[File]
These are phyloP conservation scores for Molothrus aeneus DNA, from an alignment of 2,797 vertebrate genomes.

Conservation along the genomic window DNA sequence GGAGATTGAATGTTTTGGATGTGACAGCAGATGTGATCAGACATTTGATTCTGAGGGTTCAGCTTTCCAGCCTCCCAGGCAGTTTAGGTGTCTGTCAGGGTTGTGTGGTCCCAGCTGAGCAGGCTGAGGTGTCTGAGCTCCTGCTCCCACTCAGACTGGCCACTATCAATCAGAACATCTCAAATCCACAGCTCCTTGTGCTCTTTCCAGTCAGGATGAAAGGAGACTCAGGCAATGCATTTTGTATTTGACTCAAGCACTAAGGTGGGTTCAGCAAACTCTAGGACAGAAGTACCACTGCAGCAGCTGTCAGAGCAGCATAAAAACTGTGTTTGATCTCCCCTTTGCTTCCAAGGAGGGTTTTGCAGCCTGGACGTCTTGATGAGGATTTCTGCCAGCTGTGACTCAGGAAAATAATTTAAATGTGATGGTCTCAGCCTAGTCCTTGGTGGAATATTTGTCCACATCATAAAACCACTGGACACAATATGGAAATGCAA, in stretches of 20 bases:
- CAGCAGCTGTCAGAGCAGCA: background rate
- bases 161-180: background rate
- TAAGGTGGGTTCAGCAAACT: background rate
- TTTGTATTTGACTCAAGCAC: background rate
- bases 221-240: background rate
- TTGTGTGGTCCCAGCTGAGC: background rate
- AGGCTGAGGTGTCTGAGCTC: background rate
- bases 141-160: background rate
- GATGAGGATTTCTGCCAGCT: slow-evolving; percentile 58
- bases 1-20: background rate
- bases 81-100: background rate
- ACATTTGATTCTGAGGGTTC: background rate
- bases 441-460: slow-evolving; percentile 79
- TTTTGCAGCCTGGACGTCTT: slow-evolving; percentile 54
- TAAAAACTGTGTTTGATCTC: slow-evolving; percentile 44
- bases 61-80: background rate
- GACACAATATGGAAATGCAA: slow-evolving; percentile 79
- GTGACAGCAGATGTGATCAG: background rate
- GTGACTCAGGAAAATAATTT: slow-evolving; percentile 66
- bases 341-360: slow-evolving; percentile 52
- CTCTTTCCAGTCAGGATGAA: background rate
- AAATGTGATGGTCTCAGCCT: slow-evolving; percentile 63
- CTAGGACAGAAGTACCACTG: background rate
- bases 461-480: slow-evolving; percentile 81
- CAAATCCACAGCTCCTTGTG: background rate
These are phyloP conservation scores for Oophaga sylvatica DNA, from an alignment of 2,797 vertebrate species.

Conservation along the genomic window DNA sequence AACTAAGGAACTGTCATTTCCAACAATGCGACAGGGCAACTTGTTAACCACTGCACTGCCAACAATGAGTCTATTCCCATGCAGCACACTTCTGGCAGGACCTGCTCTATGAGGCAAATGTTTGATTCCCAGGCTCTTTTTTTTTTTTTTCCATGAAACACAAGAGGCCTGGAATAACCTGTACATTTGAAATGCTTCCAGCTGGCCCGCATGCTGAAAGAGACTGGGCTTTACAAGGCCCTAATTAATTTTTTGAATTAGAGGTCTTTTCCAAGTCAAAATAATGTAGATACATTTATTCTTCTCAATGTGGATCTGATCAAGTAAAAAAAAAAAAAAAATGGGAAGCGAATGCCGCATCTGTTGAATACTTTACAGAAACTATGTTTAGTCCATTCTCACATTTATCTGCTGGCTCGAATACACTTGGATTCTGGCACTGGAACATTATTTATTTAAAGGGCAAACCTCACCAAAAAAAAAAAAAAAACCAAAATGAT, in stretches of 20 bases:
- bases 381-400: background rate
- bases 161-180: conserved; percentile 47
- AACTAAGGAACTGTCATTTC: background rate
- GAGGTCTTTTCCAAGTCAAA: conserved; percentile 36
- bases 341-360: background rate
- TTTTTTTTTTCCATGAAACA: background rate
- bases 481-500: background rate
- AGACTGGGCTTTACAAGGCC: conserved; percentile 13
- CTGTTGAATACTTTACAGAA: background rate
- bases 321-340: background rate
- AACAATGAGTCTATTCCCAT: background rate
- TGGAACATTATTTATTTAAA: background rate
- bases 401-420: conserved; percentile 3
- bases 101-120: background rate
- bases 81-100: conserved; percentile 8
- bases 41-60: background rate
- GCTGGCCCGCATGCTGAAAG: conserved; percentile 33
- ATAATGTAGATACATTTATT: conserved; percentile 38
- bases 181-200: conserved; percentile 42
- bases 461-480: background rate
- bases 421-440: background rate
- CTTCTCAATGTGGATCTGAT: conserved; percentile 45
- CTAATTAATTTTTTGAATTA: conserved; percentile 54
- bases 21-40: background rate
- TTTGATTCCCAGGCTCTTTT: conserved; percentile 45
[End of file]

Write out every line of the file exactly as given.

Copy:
These are phyloP conservation scores for Molothrus aeneus DNA, from an alignment of 2,797 vertebrate genomes.

Conservation along the genomic window DNA sequence GGAGATTGAATGTTTTGGATGTGACAGCAGATGTGATCAGACATTTGATTCTGAGGGTTCAGCTTTCCAGCCTCCCAGGCAGTTTAGGTGTCTGTCAGGGTTGTGTGGTCCCAGCTGAGCAGGCTGAGGTGTCTGAGCTCCTGCTCCCACTCAGACTGGCCACTATCAATCAGAACATCTCAAATCCACAGCTCCTTGTGCTCTTTCCAGTCAGGATGAAAGGAGACTCAGGCAATGCATTTTGTATTTGACTCAAGCACTAAGGTGGGTTCAGCAAACTCTAGGACAGAAGTACCACTGCAGCAGCTGTCAGAGCAGCATAAAAACTGTGTTTGATCTCCCCTTTGCTTCCAAGGAGGGTTTTGCAGCCTGGACGTCTTGATGAGGATTTCTGCCAGCTGTGACTCAGGAAAATAATTTAAATGTGATGGTCTCAGCCTAGTCCTTGGTGGAATATTTGTCCACATCATAAAACCACTGGACACAATATGGAAATGCAA, in stretches of 20 bases:
- CAGCAGCTGTCAGAGCAGCA: background rate
- bases 161-180: background rate
- TAAGGTGGGTTCAGCAAACT: background rate
- TTTGTATTTGACTCAAGCAC: background rate
- bases 221-240: background rate
- TTGTGTGGTCCCAGCTGAGC: background rate
- AGGCTGAGGTGTCTGAGCTC: background rate
- bases 141-160: background rate
- GATGAGGATTTCTGCCAGCT: slow-evolving; percentile 58
- bases 1-20: background rate
- bases 81-100: background rate
- ACATTTGATTCTGAGGGTTC: background rate
- bases 441-460: slow-evolving; percentile 79
- TTTTGCAGCCTGGACGTCTT: slow-evolving; percentile 54
- TAAAAACTGTGTTTGATCTC: slow-evolving; percentile 44
- bases 61-80: background rate
- GACACAATATGGAAATGCAA: slow-evolving; percentile 79
- GTGACAGCAGATGTGATCAG: background rate
- GTGACTCAGGAAAATAATTT: slow-evolving; percentile 66
- bases 341-360: slow-evolving; percentile 52
- CTCTTTCCAGTCAGGATGAA: background rate
- AAATGTGATGGTCTCAGCCT: slow-evolving; percentile 63
- CTAGGACAGAAGTACCACTG: background rate
- bases 461-480: slow-evolving; percentile 81
- CAAATCCACAGCTCCTTGTG: background rate
These are phyloP conservation scores for Oophaga sylvatica DNA, from an alignment of 2,797 vertebrate species.

Conservation along the genomic window DNA sequence AACTAAGGAACTGTCATTTCCAACAATGCGACAGGGCAACTTGTTAACCACTGCACTGCCAACAATGAGTCTATTCCCATGCAGCACACTTCTGGCAGGACCTGCTCTATGAGGCAAATGTTTGATTCCCAGGCTCTTTTTTTTTTTTTTCCATGAAACACAAGAGGCCTGGAATAACCTGTACATTTGAAATGCTTCCAGCTGGCCCGCATGCTGAAAGAGACTGGGCTTTACAAGGCCCTAATTAATTTTTTGAATTAGAGGTCTTTTCCAAGTCAAAATAATGTAGATACATTTATTCTTCTCAATGTGGATCTGATCAAGTAAAAAAAAAAAAAAAATGGGAAGCGAATGCCGCATCTGTTGAATACTTTACAGAAACTATGTTTAGTCCATTCTCACATTTATCTGCTGGCTCGAATACACTTGGATTCTGGCACTGGAACATTATTTATTTAAAGGGCAAACCTCACCAAAAAAAAAAAAAAAACCAAAATGAT, in stretches of 20 bases:
- bases 381-400: background rate
- bases 161-180: conserved; percentile 47
- AACTAAGGAACTGTCATTTC: background rate
- GAGGTCTTTTCCAAGTCAAA: conserved; percentile 36
- bases 341-360: background rate
- TTTTTTTTTTCCATGAAACA: background rate
- bases 481-500: background rate
- AGACTGGGCTTTACAAGGCC: conserved; percentile 13
- CTGTTGAATACTTTACAGAA: background rate
- bases 321-340: background rate
- AACAATGAGTCTATTCCCAT: background rate
- TGGAACATTATTTATTTAAA: background rate
- bases 401-420: conserved; percentile 3
- bases 101-120: background rate
- bases 81-100: conserved; percentile 8
- bases 41-60: background rate
- GCTGGCCCGCATGCTGAAAG: conserved; percentile 33
- ATAATGTAGATACATTTATT: conserved; percentile 38
- bases 181-200: conserved; percentile 42
- bases 461-480: background rate
- bases 421-440: background rate
- CTTCTCAATGTGGATCTGAT: conserved; percentile 45
- CTAATTAATTTTTTGAATTA: conserved; percentile 54
- bases 21-40: background rate
- TTTGATTCCCAGGCTCTTTT: conserved; percentile 45